“I believe it is fairly good — ah, Veronica.”
“Would you like a glass of wine?”
“I shall abstain, thank you.”
“Very wise, Daniel, a clear head is essential in this business. Venice is like the Virgin Mary or, if you prefer classical allusions, she is like Aphrodite freshly risen from the sea. She is a gallant lady and she needs to be protected.”
“Venice has many enemies.”
“Yes, and many jealousies. Venice is rich and Venice is a republic, Venice is small, and she belongs to all of us. She has been around a long time — a thousand years at least — and so she deserves our care and solicitude.” She smiled. Her perfume — a heady mixture of jasmine and rose — made Danilo dizzy. The lamps sparkled off the gilt and silver and glass.
Veronica put her hand on Danilo’s shoulder, and gazed straight into his eyes. “I must warn you, my dear Daniel. One of our guests is of a particularly violent temperament. He’s quite brilliant — a Turkish gentleman, Signor Muharrem; he is excessively intelligent and cultured and charming — but he is known to have murdered many a man, and some women, too.”
Danilo held her gaze and nodded.
“He delights in strangling people with his bare hands, and he is adept with a dagger. He must not discover our little game. Even if there is trouble, you are not to intervene. Julian will take care of it.” She nodded towards a tall broad-shouldered man who had been standing against one wall. The man nodded at Danilo. Veronica smiled. “Silence is essential.”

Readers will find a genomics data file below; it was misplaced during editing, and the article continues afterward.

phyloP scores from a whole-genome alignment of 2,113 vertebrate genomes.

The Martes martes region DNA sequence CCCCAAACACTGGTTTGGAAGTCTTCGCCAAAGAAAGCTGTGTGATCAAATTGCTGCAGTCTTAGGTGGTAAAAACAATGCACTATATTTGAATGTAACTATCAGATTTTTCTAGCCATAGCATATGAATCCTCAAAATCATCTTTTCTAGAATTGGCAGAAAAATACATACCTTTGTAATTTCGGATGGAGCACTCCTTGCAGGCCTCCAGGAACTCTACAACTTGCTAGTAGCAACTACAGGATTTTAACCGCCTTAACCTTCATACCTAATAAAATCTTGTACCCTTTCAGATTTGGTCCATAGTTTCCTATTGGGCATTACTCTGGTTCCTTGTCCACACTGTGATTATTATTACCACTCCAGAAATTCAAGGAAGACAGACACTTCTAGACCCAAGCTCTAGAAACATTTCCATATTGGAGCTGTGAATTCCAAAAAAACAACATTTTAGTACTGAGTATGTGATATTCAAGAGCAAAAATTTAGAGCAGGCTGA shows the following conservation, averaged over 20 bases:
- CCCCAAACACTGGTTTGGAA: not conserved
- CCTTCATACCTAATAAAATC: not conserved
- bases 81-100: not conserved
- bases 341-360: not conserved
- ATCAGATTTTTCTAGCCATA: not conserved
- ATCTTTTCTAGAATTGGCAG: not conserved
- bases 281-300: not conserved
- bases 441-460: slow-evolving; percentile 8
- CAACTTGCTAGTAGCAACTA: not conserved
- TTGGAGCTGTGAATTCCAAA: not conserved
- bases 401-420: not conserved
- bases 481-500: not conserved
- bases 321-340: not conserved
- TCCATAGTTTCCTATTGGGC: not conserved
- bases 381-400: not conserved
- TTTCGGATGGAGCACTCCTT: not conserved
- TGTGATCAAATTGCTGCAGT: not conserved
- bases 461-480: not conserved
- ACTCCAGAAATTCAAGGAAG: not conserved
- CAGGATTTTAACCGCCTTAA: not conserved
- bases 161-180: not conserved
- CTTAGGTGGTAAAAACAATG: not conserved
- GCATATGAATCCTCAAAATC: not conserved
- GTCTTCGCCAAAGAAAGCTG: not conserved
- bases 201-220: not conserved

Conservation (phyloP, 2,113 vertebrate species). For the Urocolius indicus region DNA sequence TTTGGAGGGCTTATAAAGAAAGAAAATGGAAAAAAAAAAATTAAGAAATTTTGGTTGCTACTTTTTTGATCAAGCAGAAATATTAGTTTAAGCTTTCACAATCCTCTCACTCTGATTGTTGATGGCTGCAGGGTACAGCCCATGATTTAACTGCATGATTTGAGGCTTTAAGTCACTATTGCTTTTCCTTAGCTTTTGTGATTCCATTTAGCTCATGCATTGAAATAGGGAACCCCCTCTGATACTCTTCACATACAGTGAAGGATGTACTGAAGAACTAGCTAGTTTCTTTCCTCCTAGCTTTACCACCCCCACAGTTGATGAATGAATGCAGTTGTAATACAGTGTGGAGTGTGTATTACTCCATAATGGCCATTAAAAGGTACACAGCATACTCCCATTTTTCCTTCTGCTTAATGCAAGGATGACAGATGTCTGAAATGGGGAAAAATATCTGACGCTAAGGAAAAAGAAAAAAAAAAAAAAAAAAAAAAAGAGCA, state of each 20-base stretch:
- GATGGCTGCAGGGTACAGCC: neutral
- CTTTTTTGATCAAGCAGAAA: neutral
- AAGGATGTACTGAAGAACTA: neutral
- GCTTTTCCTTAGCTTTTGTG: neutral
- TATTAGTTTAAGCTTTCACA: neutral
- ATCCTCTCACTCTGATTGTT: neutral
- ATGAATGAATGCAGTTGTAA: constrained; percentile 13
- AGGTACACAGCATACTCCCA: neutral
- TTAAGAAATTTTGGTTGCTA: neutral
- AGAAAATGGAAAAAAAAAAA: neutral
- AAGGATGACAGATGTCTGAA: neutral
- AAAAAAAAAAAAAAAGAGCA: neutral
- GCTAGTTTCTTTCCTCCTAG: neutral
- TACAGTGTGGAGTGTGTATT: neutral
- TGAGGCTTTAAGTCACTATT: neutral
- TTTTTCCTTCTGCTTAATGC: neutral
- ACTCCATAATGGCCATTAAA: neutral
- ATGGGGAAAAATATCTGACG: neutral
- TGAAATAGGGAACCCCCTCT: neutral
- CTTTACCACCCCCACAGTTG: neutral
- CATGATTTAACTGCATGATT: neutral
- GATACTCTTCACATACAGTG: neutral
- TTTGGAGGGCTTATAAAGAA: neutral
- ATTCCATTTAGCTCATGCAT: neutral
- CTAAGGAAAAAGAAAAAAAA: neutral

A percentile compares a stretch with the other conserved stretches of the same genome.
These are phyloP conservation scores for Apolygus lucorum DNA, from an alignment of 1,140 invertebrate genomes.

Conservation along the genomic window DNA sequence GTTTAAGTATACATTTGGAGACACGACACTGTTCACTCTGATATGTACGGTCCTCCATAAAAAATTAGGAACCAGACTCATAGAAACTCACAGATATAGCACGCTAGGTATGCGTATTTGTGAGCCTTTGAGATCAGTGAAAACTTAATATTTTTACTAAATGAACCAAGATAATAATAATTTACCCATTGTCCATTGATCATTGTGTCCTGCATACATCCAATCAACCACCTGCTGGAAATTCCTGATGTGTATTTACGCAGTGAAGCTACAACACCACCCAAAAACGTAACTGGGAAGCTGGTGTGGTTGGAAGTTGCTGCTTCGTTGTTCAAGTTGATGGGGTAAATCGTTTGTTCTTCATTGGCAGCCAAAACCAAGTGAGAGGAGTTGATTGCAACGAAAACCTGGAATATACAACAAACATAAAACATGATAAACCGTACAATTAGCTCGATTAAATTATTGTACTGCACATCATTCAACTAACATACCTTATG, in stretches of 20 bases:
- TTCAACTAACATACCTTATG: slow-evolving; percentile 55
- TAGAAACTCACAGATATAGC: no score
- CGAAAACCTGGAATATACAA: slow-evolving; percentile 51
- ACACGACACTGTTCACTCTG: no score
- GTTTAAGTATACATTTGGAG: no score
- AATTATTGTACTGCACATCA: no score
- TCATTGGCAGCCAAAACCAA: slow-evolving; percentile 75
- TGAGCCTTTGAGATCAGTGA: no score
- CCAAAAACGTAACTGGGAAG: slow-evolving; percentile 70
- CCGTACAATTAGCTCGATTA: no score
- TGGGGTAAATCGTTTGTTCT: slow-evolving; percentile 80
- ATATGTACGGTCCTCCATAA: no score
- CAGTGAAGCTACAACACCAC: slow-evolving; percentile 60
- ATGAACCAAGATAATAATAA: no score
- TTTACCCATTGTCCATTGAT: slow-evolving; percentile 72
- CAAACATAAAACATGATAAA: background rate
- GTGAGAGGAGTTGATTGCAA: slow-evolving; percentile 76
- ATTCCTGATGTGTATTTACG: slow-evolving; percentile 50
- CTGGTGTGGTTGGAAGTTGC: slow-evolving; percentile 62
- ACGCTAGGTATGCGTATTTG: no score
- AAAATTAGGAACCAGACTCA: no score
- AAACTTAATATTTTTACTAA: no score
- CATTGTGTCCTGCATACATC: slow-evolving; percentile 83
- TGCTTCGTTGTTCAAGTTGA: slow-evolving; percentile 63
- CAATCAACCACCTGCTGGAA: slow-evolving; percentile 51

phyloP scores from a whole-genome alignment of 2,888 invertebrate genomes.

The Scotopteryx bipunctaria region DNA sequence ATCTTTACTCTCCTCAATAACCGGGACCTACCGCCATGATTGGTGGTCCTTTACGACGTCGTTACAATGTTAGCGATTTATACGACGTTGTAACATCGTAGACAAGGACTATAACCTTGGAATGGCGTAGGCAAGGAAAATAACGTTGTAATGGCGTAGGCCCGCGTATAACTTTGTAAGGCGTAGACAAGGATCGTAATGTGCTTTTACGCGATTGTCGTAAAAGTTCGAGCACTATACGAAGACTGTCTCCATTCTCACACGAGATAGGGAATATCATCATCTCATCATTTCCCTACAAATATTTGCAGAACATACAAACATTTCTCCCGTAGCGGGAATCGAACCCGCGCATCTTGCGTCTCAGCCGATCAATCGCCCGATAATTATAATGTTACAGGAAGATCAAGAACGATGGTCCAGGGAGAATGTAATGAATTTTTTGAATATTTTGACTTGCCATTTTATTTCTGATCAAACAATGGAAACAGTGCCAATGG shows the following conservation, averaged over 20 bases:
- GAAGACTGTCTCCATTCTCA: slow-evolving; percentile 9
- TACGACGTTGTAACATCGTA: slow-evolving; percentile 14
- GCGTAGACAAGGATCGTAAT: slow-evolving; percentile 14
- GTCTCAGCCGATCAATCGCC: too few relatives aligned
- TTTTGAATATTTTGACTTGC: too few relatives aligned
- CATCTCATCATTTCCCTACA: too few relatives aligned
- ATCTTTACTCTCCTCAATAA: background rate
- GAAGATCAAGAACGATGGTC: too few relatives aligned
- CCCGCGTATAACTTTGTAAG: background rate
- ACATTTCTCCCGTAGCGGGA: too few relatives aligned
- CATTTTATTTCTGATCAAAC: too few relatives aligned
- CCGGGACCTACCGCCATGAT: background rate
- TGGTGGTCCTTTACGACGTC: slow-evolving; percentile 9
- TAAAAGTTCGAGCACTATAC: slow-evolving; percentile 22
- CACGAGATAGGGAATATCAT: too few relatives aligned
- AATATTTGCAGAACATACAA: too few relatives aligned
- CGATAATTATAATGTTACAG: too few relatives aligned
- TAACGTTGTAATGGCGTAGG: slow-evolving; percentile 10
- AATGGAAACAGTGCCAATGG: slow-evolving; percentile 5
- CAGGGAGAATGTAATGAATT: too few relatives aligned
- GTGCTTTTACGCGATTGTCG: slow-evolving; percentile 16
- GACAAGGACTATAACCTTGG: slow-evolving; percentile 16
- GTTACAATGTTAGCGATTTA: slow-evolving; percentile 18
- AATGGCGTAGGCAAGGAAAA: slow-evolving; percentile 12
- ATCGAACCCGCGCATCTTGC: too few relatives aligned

“Here, now I shall lock you in. For a little while, my dear friend, you shall be my prisoner.”
About the Creators
GILBERT REID is a veteran television and radio producer and writer, who lived and worked for thirty years in Europe. He was nominated for a Gemini Award for Best Documentary Writing for Storming the Ridge, and for eleven years he was the Director of the Canadian Cultural Center in Rome. He has written for the Globe and Mail, the Times Literary Supplement, and many other publications, and he has interviewed such personalities as Robert Altman, Marguerite Duras, Sergio Leone, and Northrop Frye. He is the author of the critically acclaimed story collection So This Is Love. His short story, “Pavilion 24,” was nominated for Best Fiction by the Canadian Magazine Awards. He lives in Toronto.
: JACQUELINE PARK (1925–2018) was the bestselling author of the Grazia dei Rossi Trilogy (The Secret Book of Grazia dei Rossi: Book 1, The Legacy of Grazia dei Rossi: Book 2, and Son of Two Fathers: Book 3). She was also the founding chairman of the Dramatic Writing Program and professor emerita at New York University’s Tisch School of the Arts.
Awards and Praise
PRAISE FOR JACQUELINE PARK, GILBERT REID, AND SON OF TWO FATHERS
“Gilbert Reid is the perfect collaborator on Son of Two Fathers, the final volume of the late Jacqueline Park’s bestselling Grazia dei Rossi trilogy. As Jackie’s friend and collaborator, Reid shared her passion for historical fiction and adds his own deep knowledge of Italian history and culture, while embellishing the story with ribald humour, scandalous intrigue, and page-turning drama.” — Sandra Martin, author of A Good Death